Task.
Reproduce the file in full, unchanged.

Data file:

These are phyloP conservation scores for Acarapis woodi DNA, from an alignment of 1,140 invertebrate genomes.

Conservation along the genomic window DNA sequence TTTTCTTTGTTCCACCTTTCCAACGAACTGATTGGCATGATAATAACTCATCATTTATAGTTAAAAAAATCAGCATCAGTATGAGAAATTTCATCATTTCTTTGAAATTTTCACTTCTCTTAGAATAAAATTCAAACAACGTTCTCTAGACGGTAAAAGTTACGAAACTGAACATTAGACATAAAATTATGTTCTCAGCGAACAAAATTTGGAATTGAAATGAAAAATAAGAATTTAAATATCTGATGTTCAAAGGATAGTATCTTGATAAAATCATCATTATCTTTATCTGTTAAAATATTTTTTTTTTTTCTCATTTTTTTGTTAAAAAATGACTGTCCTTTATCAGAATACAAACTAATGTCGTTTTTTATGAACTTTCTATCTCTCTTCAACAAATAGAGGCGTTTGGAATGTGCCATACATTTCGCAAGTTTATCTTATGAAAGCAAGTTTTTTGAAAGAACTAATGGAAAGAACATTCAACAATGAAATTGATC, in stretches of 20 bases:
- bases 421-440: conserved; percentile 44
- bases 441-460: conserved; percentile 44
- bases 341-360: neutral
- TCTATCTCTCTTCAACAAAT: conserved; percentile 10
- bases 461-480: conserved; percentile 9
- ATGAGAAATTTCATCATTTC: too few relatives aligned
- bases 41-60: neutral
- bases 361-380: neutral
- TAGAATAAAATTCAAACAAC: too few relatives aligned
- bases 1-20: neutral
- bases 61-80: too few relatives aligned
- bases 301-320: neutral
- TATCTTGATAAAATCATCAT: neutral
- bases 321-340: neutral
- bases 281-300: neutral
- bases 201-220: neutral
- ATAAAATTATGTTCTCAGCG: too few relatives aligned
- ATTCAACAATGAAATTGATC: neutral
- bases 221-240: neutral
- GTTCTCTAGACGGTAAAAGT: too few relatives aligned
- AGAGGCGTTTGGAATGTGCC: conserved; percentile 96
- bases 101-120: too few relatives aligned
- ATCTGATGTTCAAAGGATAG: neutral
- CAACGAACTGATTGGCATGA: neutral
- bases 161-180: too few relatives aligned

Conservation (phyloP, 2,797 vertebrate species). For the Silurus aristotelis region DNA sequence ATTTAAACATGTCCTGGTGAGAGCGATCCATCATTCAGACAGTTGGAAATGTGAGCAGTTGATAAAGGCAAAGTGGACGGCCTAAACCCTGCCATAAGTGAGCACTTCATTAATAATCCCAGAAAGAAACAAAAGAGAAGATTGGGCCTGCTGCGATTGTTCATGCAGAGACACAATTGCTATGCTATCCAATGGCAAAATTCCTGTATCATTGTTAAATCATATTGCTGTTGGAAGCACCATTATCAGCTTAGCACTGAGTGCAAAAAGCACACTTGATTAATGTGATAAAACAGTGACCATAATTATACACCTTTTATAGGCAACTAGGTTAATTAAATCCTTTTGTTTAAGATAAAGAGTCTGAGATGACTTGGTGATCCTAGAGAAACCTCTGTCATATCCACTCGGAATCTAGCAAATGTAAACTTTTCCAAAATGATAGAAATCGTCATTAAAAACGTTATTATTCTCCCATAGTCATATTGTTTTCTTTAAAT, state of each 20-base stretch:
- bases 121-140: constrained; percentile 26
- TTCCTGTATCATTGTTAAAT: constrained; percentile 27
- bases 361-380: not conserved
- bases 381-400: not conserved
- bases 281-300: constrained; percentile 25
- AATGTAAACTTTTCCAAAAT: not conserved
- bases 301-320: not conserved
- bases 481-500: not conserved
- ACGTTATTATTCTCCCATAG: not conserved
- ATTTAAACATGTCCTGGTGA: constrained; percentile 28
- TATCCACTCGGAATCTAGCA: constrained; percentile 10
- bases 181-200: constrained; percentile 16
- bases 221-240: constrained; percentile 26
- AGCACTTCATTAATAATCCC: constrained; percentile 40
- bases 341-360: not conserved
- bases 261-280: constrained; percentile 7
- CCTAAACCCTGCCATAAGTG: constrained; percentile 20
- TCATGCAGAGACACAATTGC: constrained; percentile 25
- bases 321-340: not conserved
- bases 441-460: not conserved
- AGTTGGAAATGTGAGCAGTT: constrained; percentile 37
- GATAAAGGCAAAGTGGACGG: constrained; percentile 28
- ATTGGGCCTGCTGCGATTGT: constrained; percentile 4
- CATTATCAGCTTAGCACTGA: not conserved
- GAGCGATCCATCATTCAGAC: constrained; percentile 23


These are phyloP conservation scores for Acarapis woodi DNA, from an alignment of 1,140 invertebrate genomes.

Conservation along the genomic window DNA sequence TTTTCTTTGTTCCACCTTTCCAACGAACTGATTGGCATGATAATAACTCATCATTTATAGTTAAAAAAATCAGCATCAGTATGAGAAATTTCATCATTTCTTTGAAATTTTCACTTCTCTTAGAATAAAATTCAAACAACGTTCTCTAGACGGTAAAAGTTACGAAACTGAACATTAGACATAAAATTATGTTCTCAGCGAACAAAATTTGGAATTGAAATGAAAAATAAGAATTTAAATATCTGATGTTCAAAGGATAGTATCTTGATAAAATCATCATTATCTTTATCTGTTAAAATATTTTTTTTTTTTCTCATTTTTTTGTTAAAAAATGACTGTCCTTTATCAGAATACAAACTAATGTCGTTTTTTATGAACTTTCTATCTCTCTTCAACAAATAGAGGCGTTTGGAATGTGCCATACATTTCGCAAGTTTATCTTATGAAAGCAAGTTTTTTGAAAGAACTAATGGAAAGAACATTCAACAATGAAATTGATC, in stretches of 20 bases:
- bases 421-440: conserved; percentile 44
- bases 441-460: conserved; percentile 44
- bases 341-360: neutral
- TCTATCTCTCTTCAACAAAT: conserved; percentile 10
- bases 461-480: conserved; percentile 9
- ATGAGAAATTTCATCATTTC: too few relatives aligned
- bases 41-60: neutral
- bases 361-380: neutral
- TAGAATAAAATTCAAACAAC: too few relatives aligned
- bases 1-20: neutral
- bases 61-80: too few relatives aligned
- bases 301-320: neutral
- TATCTTGATAAAATCATCAT: neutral
- bases 321-340: neutral
- bases 281-300: neutral
- bases 201-220: neutral
- ATAAAATTATGTTCTCAGCG: too few relatives aligned
- ATTCAACAATGAAATTGATC: neutral
- bases 221-240: neutral
- GTTCTCTAGACGGTAAAAGT: too few relatives aligned
- AGAGGCGTTTGGAATGTGCC: conserved; percentile 96
- bases 101-120: too few relatives aligned
- ATCTGATGTTCAAAGGATAG: neutral
- CAACGAACTGATTGGCATGA: neutral
- bases 161-180: too few relatives aligned

Conservation (phyloP, 2,797 vertebrate species). For the Silurus aristotelis region DNA sequence ATTTAAACATGTCCTGGTGAGAGCGATCCATCATTCAGACAGTTGGAAATGTGAGCAGTTGATAAAGGCAAAGTGGACGGCCTAAACCCTGCCATAAGTGAGCACTTCATTAATAATCCCAGAAAGAAACAAAAGAGAAGATTGGGCCTGCTGCGATTGTTCATGCAGAGACACAATTGCTATGCTATCCAATGGCAAAATTCCTGTATCATTGTTAAATCATATTGCTGTTGGAAGCACCATTATCAGCTTAGCACTGAGTGCAAAAAGCACACTTGATTAATGTGATAAAACAGTGACCATAATTATACACCTTTTATAGGCAACTAGGTTAATTAAATCCTTTTGTTTAAGATAAAGAGTCTGAGATGACTTGGTGATCCTAGAGAAACCTCTGTCATATCCACTCGGAATCTAGCAAATGTAAACTTTTCCAAAATGATAGAAATCGTCATTAAAAACGTTATTATTCTCCCATAGTCATATTGTTTTCTTTAAAT, state of each 20-base stretch:
- bases 121-140: constrained; percentile 26
- TTCCTGTATCATTGTTAAAT: constrained; percentile 27
- bases 361-380: not conserved
- bases 381-400: not conserved
- bases 281-300: constrained; percentile 25
- AATGTAAACTTTTCCAAAAT: not conserved
- bases 301-320: not conserved
- bases 481-500: not conserved
- ACGTTATTATTCTCCCATAG: not conserved
- ATTTAAACATGTCCTGGTGA: constrained; percentile 28
- TATCCACTCGGAATCTAGCA: constrained; percentile 10
- bases 181-200: constrained; percentile 16
- bases 221-240: constrained; percentile 26
- AGCACTTCATTAATAATCCC: constrained; percentile 40
- bases 341-360: not conserved
- bases 261-280: constrained; percentile 7
- CCTAAACCCTGCCATAAGTG: constrained; percentile 20
- TCATGCAGAGACACAATTGC: constrained; percentile 25
- bases 321-340: not conserved
- bases 441-460: not conserved
- AGTTGGAAATGTGAGCAGTT: constrained; percentile 37
- GATAAAGGCAAAGTGGACGG: constrained; percentile 28
- ATTGGGCCTGCTGCGATTGT: constrained; percentile 4
- CATTATCAGCTTAGCACTGA: not conserved
- GAGCGATCCATCATTCAGAC: constrained; percentile 23